Tuesday, August 13, 2019

W. H. Griffith Thomas: The Work of Ministry

During my five years at Wycliffe Hall, Oxford, it fell to my lot to deal with the various aspects of ministerial life and service which are usually included in the term Pastoralia. This involved weekly addresses in Chapel on Saturday evenings, weekly lectures on Pastoral work, addresses at the openings of Terms, and occasional informal Conferences on some of the more outstanding ministerial and pastoral problems.

This book embodies the substance of what was then given, and it is reproduced in the hope that those to whom it was originally delivered may like to have a record of what I have reason to know were occasions not without interest ; and also that younger brethren in the ministry may find it of some service to compare their own experiences with what they see here as the result of a ministerial life extending (alas ! now) over twenty-five years.

If some readers should feel surprise at observing that several aspects of ministerial life are not dealt with in these pages, they may perhaps be reminded that my opportunity for treating Pastoral life and work extended at most to only thirty weeks each year, and that therefore with (as a rule) but one address and one lecture a week, it was impossible to cover more of the ground.

If, too, any brother in the ministry should be surprised at the comparative absence of reference to problems of Biblical Criticism and of scepticism, and to ways of meeting them, it ought to be said that these were dealt with in the Wycliffe Hall work by means of other courses of lectures.

Occasional repetitions may also provoke comment.The explanation is that the entire substance of the book was not given every year and, so, certain subjects were discussed under two or three different headings. But it is hoped that the prime importance of such topics as Prayer and the Bible will be a sufficient justification of any such repeated treatment.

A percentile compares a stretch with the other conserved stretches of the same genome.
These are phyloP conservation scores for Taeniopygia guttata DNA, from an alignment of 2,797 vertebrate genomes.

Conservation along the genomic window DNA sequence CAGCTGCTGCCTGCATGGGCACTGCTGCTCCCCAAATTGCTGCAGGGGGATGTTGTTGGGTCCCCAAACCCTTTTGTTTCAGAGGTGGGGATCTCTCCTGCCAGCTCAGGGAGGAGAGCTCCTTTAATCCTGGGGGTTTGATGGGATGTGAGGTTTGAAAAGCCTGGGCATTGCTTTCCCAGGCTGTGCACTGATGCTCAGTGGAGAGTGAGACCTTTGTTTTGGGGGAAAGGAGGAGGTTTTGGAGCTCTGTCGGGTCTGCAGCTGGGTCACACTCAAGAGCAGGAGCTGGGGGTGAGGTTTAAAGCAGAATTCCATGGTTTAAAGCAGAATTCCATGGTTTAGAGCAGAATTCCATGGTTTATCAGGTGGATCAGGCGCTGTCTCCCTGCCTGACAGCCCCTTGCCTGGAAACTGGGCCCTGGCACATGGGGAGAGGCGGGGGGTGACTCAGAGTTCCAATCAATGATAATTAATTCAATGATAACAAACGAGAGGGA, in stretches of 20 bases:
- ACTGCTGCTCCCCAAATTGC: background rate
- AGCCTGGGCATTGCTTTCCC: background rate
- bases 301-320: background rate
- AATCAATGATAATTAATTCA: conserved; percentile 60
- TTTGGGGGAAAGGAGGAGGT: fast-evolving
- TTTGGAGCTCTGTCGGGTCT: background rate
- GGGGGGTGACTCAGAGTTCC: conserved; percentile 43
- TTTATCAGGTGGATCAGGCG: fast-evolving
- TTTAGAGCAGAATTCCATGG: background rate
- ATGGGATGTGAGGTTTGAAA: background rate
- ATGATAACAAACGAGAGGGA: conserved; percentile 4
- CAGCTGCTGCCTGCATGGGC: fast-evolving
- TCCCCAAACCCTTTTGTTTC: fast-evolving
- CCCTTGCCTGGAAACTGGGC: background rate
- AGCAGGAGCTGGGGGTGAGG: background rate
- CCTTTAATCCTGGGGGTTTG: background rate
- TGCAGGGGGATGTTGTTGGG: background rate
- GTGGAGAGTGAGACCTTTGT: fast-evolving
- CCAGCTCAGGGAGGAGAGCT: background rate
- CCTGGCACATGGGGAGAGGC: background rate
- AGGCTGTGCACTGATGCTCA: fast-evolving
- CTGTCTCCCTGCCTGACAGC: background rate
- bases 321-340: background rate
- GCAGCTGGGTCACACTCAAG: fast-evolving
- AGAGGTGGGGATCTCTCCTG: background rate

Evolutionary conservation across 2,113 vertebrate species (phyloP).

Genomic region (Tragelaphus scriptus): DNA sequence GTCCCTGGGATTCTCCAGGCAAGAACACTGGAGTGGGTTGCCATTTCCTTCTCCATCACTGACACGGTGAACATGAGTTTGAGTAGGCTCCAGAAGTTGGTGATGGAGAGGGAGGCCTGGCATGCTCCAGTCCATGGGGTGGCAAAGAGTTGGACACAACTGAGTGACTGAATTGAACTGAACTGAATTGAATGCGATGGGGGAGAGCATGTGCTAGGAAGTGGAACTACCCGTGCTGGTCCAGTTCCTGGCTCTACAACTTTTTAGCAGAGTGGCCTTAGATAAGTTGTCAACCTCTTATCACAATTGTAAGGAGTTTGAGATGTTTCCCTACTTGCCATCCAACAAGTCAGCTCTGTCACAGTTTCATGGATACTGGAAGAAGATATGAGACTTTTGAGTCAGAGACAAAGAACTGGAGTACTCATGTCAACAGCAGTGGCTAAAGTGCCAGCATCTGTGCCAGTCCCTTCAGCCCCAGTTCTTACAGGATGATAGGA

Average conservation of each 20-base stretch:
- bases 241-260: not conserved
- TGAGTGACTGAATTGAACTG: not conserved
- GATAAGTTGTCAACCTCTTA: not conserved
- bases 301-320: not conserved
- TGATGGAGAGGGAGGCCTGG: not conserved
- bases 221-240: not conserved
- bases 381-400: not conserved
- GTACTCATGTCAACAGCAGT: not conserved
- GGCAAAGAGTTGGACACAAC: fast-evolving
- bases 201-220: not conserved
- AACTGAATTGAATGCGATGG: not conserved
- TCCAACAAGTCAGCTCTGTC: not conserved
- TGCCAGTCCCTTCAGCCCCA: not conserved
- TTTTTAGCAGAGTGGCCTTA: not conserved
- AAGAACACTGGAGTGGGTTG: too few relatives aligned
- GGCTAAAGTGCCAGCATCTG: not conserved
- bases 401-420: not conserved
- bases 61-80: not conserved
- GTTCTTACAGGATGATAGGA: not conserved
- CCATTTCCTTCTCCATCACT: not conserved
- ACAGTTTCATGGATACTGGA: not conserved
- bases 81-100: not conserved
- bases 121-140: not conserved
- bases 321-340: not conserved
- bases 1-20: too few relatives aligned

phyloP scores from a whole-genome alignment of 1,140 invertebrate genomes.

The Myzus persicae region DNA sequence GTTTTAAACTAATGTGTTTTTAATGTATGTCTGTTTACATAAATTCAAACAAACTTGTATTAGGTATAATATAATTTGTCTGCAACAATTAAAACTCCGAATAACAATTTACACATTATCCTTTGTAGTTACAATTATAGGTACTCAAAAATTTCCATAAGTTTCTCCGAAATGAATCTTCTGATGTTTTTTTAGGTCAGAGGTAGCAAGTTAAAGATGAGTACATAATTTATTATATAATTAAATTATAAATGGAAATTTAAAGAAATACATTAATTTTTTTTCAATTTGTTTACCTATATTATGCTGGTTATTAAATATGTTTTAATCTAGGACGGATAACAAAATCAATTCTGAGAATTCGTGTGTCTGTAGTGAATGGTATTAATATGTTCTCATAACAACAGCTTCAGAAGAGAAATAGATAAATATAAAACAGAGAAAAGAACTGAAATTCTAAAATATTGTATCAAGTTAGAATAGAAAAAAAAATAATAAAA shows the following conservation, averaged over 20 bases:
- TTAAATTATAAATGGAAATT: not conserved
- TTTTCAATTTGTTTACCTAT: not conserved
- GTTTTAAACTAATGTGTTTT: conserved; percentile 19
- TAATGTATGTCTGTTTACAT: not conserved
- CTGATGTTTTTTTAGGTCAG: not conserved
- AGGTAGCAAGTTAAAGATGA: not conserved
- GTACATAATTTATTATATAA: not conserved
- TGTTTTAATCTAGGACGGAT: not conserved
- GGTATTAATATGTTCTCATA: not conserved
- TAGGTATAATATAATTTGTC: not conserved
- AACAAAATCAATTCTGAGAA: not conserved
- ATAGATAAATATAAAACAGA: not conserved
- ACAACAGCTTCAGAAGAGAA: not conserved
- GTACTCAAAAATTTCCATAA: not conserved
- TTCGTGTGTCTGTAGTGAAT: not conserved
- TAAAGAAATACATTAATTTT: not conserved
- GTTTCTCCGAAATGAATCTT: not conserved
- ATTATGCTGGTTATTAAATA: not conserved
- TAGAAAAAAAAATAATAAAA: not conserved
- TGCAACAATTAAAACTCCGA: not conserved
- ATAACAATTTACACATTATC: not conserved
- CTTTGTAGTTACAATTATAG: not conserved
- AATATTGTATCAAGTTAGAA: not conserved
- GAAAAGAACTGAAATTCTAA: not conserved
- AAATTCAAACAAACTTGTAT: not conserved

One more word of personal explanation seems necessary.Some may think the various sections are unduly brief, but they have been kept so of set purpose. It was thought best to make the book as inclusive as possible, and considerations of space alone necessitated brevity. But far more than this: the book is intended primarily for clergy, and brevity with a view to the reader's own meditation, study, and elaboration appeared in every way best fitted to further the work of the ministry.

Ever since my thoughts were first turned in the direction of the ministry, now well over thirty years ago, I have felt a great attraction for all questions dealing with preaching, methods of ministerial work, and problems of teaching and service ; and I have read as widely as opportunity has permitted various volumes of Lectures on Preaching and Pastoral work. These chapters are therefore indebted directly and indirectly to very many writers whom it is now impossible to recall and name. But the Bibliography found at the end of this work and the references in certain chapters will serve to show something of the sources and extent of my indebtedness, and also to indicate what may be commended for consideration by brethren in the ministry.

The book is divided into three general sections. Part I. deals with the Man himself ; Part II. discusses his Work; then in Part III. an endeavour is made, by way of personal application, to consider the Man in relation to his Work. It has been impossible to keep these sections rigidly separate, since the Bible and Prayer Book teaching about the Minister necessarily touches on his Ministry as well. But, speaking generally, Part I. is intended to represent the ideal ; Part II. is concerned with actual methods of work; and Part III. with the bearing of the man on the work and of the work on the man.

It only remains for me to say with what joy (and I hope profit to myself) I have recalled in writing these pages the happy occasions on which I met the Students in the delivery of the addresses and lectures here recorded. The earnest attention of those Saturday evenings in Chapel, and the keen interest and animated discussions of the Friday evenings in the Library will never be forgotten by me, and will be cherished among the happiest times of my life at Wycliffe Hall. As I write these words I realize that we are now scattered far and wide, over England, the Colonies, and the Mission Field ; and I hope if any of my former students should see these lines, they may be reminded of old days and be led to pray that both writer and readers may make a full proof of their ministry.
So wrote W. H. Griffith Thomas in the preface to The Work of Ministry. Published in 1910, Griffith Thomas' The Work of Ministry is still a valuable resource for Anglican ministers, ordained or licensed. For those using the 1662 Book of Common Prayer its sections on reading the liturgy are particularly helpful.

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